The group of unwilling adventurers trek across the desert toward the Sandsea, home of the hidden jinn city and the magical lamp. Along the way they stumble across numerous dangers both natural and otherwise. Ghouls hunting in the desert, dark undead jinn queens, and murderers dressed all in black threaten the party at every turn. Their imminent peril kept me hooked, particularly when the group gets caught in a sandstorm and ends up in the hidden prison of the Queen of the Sands, a jinn who can infiltrate your mind and control the dead. The action was vivid and the scenery was exquisite and some of the implications were thought provoking. When jinn blood is spilled it causes flourishing growth, so it’s often pointed out that the beautiful palace gardens and one particularly lush city is thanks to the murder of countless jinn. 

This was an awesome debut that kept me reading late into the night! If you’re looking to fill the hole in your soul left by the Daevabad trilogy this might help, though there’s little in the way of romance in the first book. It has so many great elements that totally worked for my current reading mood – betrayal, secrets, and magic! Characters with long, dark histories that slowly get revealed as the story goes along! All my favorite things!

Gallant by V.E. Schwab – Review

Published: March 1, 2022

Publisher: Greenwillow Books

Series: Standalone

Genre: Fantasy

Pages: 334 (Hardcover)

My Rating: 4.0/5.0

Everything casts a shadow. Even the world we live in. And as with every shadow, there is a place where it must touch. A seam, where the shadow meets its source.

Olivia Prior has grown up in Merilance School for girls, and all she has of her past is her mother’s journal—which seems to unravel into madness. Then, a letter invites Olivia to come home—to Gallant. Yet when Olivia arrives, no one is expecting her. But Olivia is not about to leave the first place that feels like home, it doesn’t matter if her cousin Matthew is hostile or if she sees half-formed ghouls haunting the hallways.

Olivia knows that Gallant is hiding secrets, and she is determined to uncover them. When she crosses a ruined wall at just the right moment, Olivia finds herself in a place that is Gallant—but not. The manor is crumbling, the ghouls are solid, and a mysterious figure rules over all. Now Olivia sees what has unraveled generations of her family, and where her father may have come from.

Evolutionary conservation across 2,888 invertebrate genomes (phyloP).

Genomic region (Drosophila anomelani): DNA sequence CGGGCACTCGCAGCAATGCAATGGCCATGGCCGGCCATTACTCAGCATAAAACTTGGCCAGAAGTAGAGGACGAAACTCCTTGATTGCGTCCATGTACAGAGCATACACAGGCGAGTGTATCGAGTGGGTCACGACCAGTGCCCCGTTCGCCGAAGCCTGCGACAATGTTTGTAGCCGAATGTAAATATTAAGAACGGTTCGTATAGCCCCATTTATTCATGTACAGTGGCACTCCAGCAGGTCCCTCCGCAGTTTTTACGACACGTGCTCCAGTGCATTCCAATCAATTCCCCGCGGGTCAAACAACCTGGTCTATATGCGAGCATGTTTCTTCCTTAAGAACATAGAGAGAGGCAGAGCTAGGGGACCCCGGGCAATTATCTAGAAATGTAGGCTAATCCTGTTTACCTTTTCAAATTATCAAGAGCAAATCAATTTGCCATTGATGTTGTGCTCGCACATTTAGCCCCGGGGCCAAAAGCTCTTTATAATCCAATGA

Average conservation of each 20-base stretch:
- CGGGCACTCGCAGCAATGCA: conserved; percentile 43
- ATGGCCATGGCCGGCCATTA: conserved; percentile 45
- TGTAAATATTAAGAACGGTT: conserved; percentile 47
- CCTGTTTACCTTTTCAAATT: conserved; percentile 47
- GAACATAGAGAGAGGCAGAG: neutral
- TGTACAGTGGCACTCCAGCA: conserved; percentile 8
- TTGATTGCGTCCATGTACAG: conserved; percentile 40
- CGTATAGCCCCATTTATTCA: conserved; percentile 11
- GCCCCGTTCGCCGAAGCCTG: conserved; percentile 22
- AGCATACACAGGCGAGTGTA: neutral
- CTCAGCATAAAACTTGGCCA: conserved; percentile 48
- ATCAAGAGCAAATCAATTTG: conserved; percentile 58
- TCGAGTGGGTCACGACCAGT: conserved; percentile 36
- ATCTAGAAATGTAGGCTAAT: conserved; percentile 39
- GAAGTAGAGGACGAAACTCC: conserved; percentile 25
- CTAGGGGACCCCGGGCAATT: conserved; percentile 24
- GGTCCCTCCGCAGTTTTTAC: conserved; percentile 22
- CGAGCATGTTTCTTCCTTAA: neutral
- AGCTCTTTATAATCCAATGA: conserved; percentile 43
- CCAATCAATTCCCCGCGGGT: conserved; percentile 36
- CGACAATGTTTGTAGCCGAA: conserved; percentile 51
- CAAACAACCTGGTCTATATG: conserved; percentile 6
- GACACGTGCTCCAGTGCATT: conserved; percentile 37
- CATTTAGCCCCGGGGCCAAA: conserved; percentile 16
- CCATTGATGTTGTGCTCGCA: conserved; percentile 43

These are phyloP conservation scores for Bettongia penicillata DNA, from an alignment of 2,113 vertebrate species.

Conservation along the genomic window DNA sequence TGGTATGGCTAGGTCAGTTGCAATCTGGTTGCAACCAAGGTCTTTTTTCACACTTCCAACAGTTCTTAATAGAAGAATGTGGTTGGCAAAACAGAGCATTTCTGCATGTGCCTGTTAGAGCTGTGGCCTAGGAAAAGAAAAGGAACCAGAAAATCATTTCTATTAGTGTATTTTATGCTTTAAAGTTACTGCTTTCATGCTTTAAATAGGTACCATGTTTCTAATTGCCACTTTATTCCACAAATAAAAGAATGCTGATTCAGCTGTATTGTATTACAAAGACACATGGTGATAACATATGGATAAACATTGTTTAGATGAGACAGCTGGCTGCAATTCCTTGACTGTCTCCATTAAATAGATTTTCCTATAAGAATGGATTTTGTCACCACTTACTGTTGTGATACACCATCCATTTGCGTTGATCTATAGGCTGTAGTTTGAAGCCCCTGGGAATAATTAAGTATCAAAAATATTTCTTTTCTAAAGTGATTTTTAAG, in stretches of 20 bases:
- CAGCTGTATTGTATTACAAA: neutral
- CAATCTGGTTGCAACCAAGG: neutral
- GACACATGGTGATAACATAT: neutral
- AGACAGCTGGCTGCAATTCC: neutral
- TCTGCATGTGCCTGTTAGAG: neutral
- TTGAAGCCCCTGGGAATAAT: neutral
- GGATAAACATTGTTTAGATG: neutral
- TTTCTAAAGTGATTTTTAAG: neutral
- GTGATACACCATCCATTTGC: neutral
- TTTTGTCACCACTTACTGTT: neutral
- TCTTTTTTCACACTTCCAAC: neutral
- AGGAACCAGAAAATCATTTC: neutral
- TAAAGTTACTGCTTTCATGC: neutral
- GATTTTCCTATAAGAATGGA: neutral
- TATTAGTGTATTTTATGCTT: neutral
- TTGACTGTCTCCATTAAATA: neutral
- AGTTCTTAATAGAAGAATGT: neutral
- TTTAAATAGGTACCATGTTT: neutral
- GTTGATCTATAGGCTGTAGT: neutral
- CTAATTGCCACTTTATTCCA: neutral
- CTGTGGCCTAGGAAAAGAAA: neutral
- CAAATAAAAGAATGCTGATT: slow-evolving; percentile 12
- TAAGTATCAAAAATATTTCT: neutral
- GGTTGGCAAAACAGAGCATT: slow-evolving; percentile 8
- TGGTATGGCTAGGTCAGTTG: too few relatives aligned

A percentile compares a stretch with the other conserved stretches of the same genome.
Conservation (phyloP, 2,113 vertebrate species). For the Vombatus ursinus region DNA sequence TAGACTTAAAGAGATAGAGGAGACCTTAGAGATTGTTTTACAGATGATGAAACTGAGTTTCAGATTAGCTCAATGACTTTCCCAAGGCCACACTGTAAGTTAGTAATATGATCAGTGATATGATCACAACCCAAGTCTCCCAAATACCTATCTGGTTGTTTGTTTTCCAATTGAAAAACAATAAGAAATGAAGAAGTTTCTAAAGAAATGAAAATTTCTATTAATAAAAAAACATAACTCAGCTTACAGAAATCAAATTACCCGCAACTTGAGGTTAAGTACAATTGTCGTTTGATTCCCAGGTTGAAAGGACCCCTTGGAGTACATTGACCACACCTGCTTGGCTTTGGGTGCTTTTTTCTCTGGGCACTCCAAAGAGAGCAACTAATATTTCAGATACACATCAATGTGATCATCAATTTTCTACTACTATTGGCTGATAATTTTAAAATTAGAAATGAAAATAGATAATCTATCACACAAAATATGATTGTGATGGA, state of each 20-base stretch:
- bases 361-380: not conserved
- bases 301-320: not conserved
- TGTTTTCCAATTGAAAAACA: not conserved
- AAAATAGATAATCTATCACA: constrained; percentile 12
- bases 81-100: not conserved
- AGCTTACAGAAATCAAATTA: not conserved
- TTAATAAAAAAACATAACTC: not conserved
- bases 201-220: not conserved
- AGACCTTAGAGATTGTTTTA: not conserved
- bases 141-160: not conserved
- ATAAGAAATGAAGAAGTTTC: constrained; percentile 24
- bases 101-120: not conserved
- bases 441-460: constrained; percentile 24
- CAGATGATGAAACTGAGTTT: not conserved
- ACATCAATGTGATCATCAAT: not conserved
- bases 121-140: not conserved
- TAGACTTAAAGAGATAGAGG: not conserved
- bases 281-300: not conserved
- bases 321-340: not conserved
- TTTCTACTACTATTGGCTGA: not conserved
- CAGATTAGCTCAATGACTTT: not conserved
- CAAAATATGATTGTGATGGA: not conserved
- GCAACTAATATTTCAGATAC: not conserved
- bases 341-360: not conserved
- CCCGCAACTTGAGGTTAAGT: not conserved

Olivia has always wanted to belong somewhere, but will she take her place as a Prior, protecting our world against the Master of the House? Or will she take her place beside him?

I’m always in favor of fantasy standalone, simply because it’s nice to have a story all wrapped up in a single book. I was delighted when Gallant was announced; the synopsis was right up my alley and I couldn’t wait to check it out.

Gallant is the story of Olivia Prior who’s been in an orphanage since she was just a baby. She didn’t even know her father’s name, but her mother left her a diary that started out normal enough- much of it was addressed to Olivia’s unknown father, but clearly her mother was unwell because it spiraled into madness. Olivia thought her life would be spent alone until a letter arrived from her uncle Arthur Prior who invited Olivia to Gallant. This is the family home that Olivia’s mother warned her to stay away from at all costs…but Olivia is lonely and anywhere is better than the orphanage that she’s about to age out of anyway. 

Olivia arrives at a gorgeous estate, complete with a marvelous fountain and a gate to a dark world of death in the garden wall. She’s an unexpected, and according to her cousin Matthew, totally unwanted presence at the grand house full of secrets. Olivia’s situation is made more difficult since she cannot speak and only one person can understand her sign language. 

So much of the book is spent with Olivia arriving and somewhat settling in at Gallant that it seems very little is truly dedicated to what lies on the other side of the garden wall- this forbidden land, whose lord haunts the dreams of Priors and eventually drives them mad. The drawn out sense of foreboding and mystery added to the drama of the tale, though once the conclusion arrived it felt rushed which seems to be a common complaint amongst other reviewers. Everything wrapped up so neatly and succinctly in like, 30 pages. I actually really liked the ending – nice and bittersweet – but the overall pacing of the book was a bit strange because it started off quite slow. Overall, I rather liked it and can see myself recommending it to a wide range of readers since I think the appeal spans from YA to adult.

Can’t Wait Wednesday: Uncanny Times by Laura Anne Gilman

Can’t-Wait Wednesday is a weekly meme hosted by Wishful Endings to share upcoming book releases that we’re excited about! This meme is based on Waiting on Wednesday, which was created and hosted by Jill at Breaking the Spine.

Excuse me while I go search out even more fantasy set during the Revolutionary War because this might be my unintentional *vibe* at the moment. The main character is sent away from Boston to the countryside to escape the war and also to hone her healing/growing magic. The synopsis hints at both sides wanting her powers, so I’m sure she’s being pressured to join one side or the other and well, I just like the turmoil. Uncanny Times is set to release October 18, 2022.